The university experience is a chance for some to boldly go where no one has gone before: inside oneself.  College serves as a map, offering a chance to explore the definition of the human condition and to fall deeper in love with the pursuit of knowledge and answers to the constantly present questions that stack up alongside life experiences.  The practices fashioned by a university education cannot be summed up in the transcript that prints at the desk of a future employer, or the countless social media pictures that will serve as a reminder of the experiences during those short years.  College is significant because it offers an opportunity – and the impact that the opportunity creates is left completely up to the human individual who is given the gift.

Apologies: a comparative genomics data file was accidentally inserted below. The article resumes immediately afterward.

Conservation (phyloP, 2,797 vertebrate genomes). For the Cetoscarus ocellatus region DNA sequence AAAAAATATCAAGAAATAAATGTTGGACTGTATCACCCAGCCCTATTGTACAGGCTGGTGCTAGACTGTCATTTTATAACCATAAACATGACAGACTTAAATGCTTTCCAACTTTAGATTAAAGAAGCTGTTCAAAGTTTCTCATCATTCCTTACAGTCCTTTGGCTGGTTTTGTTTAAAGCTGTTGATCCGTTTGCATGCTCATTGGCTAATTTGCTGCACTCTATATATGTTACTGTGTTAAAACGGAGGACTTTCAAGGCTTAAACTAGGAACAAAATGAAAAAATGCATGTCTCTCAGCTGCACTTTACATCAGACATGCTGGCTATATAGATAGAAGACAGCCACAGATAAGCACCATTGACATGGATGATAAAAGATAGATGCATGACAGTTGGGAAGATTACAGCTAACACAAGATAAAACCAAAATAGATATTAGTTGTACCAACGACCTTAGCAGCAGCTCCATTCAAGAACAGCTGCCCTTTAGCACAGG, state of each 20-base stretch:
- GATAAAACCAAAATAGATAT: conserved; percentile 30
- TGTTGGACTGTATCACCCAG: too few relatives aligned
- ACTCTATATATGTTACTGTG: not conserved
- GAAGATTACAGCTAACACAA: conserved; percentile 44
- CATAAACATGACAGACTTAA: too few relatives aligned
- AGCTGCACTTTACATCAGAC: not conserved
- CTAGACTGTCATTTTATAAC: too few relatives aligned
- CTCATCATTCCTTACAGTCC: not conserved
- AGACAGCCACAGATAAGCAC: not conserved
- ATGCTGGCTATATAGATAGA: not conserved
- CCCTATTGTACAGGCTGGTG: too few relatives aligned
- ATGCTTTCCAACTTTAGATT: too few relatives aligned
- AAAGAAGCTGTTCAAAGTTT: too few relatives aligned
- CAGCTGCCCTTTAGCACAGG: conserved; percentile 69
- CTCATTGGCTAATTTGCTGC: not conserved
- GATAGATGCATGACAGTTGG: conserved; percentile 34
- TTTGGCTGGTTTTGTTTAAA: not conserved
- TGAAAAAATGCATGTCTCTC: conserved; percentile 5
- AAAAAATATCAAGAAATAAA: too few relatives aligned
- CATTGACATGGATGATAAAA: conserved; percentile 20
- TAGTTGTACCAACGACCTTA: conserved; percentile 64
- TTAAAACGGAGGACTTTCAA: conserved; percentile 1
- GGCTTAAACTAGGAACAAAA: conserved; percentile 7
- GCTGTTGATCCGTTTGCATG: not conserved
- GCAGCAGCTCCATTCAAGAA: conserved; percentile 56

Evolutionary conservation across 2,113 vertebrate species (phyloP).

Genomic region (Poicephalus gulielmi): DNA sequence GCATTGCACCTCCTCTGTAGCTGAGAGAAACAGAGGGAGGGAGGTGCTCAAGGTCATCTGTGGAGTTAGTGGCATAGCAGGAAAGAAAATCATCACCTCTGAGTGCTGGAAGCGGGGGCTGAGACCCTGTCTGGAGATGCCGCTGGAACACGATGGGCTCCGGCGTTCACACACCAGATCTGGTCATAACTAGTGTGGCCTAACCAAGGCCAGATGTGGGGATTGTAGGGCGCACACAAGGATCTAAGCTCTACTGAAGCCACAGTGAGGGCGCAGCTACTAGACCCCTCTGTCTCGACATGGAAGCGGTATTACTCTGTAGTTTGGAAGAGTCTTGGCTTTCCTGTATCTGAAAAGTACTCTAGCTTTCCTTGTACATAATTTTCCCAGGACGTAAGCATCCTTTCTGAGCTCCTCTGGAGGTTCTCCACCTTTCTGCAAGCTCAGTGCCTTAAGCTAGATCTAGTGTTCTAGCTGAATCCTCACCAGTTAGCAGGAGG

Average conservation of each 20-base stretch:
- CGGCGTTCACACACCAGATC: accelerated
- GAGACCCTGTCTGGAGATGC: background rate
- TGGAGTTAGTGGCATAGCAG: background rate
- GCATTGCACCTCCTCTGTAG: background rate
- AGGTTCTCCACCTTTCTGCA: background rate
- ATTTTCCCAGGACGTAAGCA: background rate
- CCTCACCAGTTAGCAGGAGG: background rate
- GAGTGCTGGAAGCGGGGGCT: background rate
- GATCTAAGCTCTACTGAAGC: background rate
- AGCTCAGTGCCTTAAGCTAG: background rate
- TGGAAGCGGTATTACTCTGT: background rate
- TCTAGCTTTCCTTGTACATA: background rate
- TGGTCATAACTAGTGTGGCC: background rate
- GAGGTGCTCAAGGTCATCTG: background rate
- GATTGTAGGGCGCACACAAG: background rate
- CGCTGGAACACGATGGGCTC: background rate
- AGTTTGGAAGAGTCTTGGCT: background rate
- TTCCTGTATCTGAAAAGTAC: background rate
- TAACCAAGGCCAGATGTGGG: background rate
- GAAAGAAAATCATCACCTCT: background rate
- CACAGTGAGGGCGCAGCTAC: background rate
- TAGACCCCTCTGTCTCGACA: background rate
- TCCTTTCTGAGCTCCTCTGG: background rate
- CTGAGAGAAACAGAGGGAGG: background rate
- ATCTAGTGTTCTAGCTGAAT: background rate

Sunday, November 29, 2015

What I'm Drinking:

Back again at my favorite coffee shop and with my good old regular, the vanilla latte.  Isn't she gorgeous?  Normally the latte art is a simpler leaf or heart, but today's barista went all out with a more intricate, swan like design.  Yesterday was rainy and, due to those darn winter temperatures, a little icy and slick.  There is something about sitting around in comfortable armchairs, surrounded by good music and good company and simply enjoying the day- safe from the rain and icy patches that my natural clumsiness does not function well with.

However, what was better than this stellar drink and warm escape from the winter weather was the great date that and wonderful conversation went along with it - as hinted by that subtle second glass in the picture this week.  So, although Thanksgiving is done, I'm very thankful for not only the {multiple cups of} coffee of this weekend, but also who I spent it with - it was a perfect blend {no coffee pun intended}.